Supporters of “Black Lives Matter” while on the other were those of the “Save our Statues and the Culture they Represent” school of thought.

 What were the causes?

Long Term

The whole of slavery and its ensuing 350 years of discernible institutional racism on both sides of the Atlantic.

Medium Term

the whole Civil Rights Movement since the 1960s and the growth of Black consciousness. In the case of the Colston statue for example, although designated a Grade II listed structure in 1977 the statue has been subject to increasing controversy since the 1990s, when Colston's prior reputation as a philanthropist has come under scrutiny due to his involvement in the Atlantic slave trade.

Short Term

Protests at the brutal killing of George Floyd, an African-American man on May 25, during an arrest in Minneapolis, Minnesota, was caught on camera. After his death, protests against police violence towards black people quickly spread across the United States and internationally by both blacks and white sympathisers. Seen by protestors as a symbol of the Slave Trade - the source of so much subsequent evil, the statue of Edward Colston in the slaving port of Bristol presented a target against repressive racism too good to miss.


What were the motives of those who participated or opposed the demonstration? As ever, political, economic, social, cultural and/or religious varying in strength and combination from individual to individual, conscience to conscience.


So much for the available documentary evidence supplied by Wikipedia a using the same unbiased techniques available to all sides in the debate over the future of the Statue (presently in the safekeeping of Bristol City Council since its 11 June 2020 recovery from the harbour). With all factions having thus crossed out the same adjectives, the difficult part can begin- forming a consensus – remembering that everyone is entitled to their own opinion, but not their own facts.


Having carried this article so far I now feel entitled to provide not answers but further questions for you, my reader. Must not the fate of the statue surely depend on the life and works of the man it represents...Edward Colston. and whether he is worthy or not of being so represented as an example of civic pride and virtue? There is little doubt that a variety of good causes as well as his native city of Bristol itself, certainly benefited from Colston’s wealth, but is it not vastly less commendable than how that wealth was accrued...the buying and selling of fellow human beings?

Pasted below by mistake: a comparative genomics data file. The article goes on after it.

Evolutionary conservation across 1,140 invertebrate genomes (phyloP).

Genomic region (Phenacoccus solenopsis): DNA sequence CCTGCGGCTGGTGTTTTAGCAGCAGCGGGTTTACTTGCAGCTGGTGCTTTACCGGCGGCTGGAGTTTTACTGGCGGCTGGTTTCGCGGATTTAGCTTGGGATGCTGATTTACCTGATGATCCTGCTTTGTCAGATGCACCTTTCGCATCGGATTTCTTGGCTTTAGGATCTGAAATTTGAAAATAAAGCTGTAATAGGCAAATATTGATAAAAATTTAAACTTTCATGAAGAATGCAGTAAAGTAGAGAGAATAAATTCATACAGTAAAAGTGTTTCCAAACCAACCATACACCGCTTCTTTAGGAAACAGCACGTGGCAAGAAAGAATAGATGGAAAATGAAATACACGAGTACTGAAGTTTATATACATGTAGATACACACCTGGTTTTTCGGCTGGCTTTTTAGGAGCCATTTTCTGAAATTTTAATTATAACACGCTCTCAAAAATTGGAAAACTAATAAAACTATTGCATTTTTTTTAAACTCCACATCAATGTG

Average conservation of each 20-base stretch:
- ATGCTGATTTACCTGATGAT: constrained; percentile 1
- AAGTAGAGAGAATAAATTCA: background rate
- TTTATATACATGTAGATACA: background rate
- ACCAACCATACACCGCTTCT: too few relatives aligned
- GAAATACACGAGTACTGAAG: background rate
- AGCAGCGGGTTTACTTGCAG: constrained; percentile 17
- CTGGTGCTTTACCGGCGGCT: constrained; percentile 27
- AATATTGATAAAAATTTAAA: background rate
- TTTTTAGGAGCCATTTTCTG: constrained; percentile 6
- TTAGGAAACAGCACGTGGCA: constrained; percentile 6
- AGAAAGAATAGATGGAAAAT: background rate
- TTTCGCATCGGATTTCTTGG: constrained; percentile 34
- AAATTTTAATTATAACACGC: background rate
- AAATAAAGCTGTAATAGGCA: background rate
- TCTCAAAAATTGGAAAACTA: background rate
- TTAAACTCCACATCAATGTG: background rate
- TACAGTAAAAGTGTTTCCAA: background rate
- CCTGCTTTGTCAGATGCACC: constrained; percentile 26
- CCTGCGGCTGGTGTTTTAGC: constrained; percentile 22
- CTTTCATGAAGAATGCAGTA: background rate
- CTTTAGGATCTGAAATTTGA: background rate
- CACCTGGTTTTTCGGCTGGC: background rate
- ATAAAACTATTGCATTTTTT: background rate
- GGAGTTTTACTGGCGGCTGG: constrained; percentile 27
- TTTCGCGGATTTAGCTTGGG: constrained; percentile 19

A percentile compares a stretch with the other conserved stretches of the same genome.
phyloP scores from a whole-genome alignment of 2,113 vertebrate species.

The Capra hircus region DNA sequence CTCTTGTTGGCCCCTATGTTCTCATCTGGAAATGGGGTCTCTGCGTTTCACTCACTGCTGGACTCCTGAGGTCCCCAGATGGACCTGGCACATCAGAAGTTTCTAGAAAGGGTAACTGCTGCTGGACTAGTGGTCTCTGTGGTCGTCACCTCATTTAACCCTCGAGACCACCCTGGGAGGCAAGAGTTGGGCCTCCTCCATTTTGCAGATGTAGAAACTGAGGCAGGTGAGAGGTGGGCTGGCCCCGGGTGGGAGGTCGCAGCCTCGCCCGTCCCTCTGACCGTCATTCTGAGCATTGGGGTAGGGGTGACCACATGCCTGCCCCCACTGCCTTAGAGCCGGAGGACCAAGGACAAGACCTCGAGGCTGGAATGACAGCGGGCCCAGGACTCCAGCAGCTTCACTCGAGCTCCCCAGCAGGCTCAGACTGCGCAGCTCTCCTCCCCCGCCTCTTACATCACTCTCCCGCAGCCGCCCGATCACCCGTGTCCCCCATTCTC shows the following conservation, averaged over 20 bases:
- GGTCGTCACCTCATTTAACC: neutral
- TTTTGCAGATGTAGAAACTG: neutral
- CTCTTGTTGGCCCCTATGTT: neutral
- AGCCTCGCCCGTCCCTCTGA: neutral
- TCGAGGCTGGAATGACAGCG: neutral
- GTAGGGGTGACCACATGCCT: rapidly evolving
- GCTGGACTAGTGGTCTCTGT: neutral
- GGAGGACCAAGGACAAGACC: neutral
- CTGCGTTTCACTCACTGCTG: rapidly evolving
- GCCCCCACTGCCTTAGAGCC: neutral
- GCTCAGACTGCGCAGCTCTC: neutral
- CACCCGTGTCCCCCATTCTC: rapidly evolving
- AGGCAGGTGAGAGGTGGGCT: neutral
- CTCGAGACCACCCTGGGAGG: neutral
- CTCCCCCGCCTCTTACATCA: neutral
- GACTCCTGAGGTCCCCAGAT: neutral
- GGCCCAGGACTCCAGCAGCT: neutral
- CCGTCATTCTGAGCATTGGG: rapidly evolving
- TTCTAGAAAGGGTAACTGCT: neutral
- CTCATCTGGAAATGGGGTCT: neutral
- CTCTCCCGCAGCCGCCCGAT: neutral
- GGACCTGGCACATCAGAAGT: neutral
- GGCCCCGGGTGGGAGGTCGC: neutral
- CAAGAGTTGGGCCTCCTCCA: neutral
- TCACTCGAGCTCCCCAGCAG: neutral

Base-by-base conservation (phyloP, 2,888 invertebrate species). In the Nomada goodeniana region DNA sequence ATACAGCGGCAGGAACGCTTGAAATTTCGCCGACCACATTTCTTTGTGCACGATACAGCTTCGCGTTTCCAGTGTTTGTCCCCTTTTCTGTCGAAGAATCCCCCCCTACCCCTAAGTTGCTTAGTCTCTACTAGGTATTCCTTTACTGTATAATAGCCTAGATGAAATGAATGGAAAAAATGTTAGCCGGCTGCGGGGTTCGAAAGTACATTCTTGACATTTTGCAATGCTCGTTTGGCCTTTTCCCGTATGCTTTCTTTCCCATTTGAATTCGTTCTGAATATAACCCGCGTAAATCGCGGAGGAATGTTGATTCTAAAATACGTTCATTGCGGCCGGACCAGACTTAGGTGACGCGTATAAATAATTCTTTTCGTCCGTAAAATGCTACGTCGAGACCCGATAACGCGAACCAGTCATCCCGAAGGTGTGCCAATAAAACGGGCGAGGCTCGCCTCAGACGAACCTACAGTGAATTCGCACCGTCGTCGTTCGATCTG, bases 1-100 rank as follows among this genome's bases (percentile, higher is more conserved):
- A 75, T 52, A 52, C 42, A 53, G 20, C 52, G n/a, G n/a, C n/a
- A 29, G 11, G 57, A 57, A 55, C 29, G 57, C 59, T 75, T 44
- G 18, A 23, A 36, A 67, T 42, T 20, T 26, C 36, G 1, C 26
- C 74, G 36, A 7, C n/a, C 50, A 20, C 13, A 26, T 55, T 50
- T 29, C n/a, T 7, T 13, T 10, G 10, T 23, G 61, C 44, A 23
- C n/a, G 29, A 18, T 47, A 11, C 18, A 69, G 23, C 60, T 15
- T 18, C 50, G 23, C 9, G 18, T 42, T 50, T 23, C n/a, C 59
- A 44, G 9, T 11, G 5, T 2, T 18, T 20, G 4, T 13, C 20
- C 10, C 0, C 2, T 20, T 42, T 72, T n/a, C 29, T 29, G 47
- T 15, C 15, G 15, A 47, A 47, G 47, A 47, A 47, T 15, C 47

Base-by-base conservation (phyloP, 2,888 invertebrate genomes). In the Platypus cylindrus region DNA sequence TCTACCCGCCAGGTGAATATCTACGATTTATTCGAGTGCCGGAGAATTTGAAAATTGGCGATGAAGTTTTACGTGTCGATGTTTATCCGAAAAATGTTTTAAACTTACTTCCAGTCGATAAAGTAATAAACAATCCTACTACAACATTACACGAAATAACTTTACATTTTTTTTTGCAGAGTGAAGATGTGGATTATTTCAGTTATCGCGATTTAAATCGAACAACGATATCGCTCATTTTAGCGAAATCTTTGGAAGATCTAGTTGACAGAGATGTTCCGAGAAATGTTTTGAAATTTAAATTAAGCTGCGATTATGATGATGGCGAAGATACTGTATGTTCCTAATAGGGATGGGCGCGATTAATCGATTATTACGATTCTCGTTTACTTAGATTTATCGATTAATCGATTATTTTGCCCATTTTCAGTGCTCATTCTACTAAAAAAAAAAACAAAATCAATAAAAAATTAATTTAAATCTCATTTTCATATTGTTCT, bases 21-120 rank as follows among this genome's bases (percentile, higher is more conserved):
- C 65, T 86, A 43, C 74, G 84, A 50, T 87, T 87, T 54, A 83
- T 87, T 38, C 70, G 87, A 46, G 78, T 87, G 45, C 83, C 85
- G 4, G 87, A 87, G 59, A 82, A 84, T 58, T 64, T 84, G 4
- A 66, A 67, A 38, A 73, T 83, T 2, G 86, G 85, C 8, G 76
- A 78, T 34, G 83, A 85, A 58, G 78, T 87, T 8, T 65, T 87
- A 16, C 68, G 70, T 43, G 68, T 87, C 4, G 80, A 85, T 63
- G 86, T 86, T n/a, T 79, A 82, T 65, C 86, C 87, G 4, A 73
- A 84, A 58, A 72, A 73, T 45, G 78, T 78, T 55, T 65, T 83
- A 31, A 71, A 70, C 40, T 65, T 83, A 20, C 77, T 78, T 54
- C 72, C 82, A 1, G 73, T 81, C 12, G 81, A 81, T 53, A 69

In so doing was he or not in flagrant breach of what we now recognise as Universal Human Rights. Of course they were not officially formulated until 1947, over 200 years after Colston’s death but as a practising Christian could he possibly have been ignorant of the precept “Treat others as you yourself would wish to be treated?” Would he have voluntarily crossed the notorious “middle passage” of the Atlantic in the same conditions in the hold of a slave vessel as his “black gold”? Why not? In this respect, would not members of any institution that has benefited from Colston’s wealth have done no more than live off the immoral proceeds of crime? Do white as well as black citizens of Bristol really consider this worthy of commemoration in the form of a statue dedicated to a master slave dealer?


So what should happen to it? Restore it? Melt it down and expunge its memory? Hide it from public view? Replace it with something else? OR choose another alternative? … Why not transfer it in its present defaced state to a museum as a permanent reminder of Colston in particular and the Slave Trade in general? (How and why attitudes have changed; Causes and Effects down to the present day; Empathetic Understanding from the perspective of black participants; how and why interpretations of evidence vary; even how  to detect bias in source material?

Who knows? Edward Colton might yet make amends, albeit post-humorously from the other side of the grave..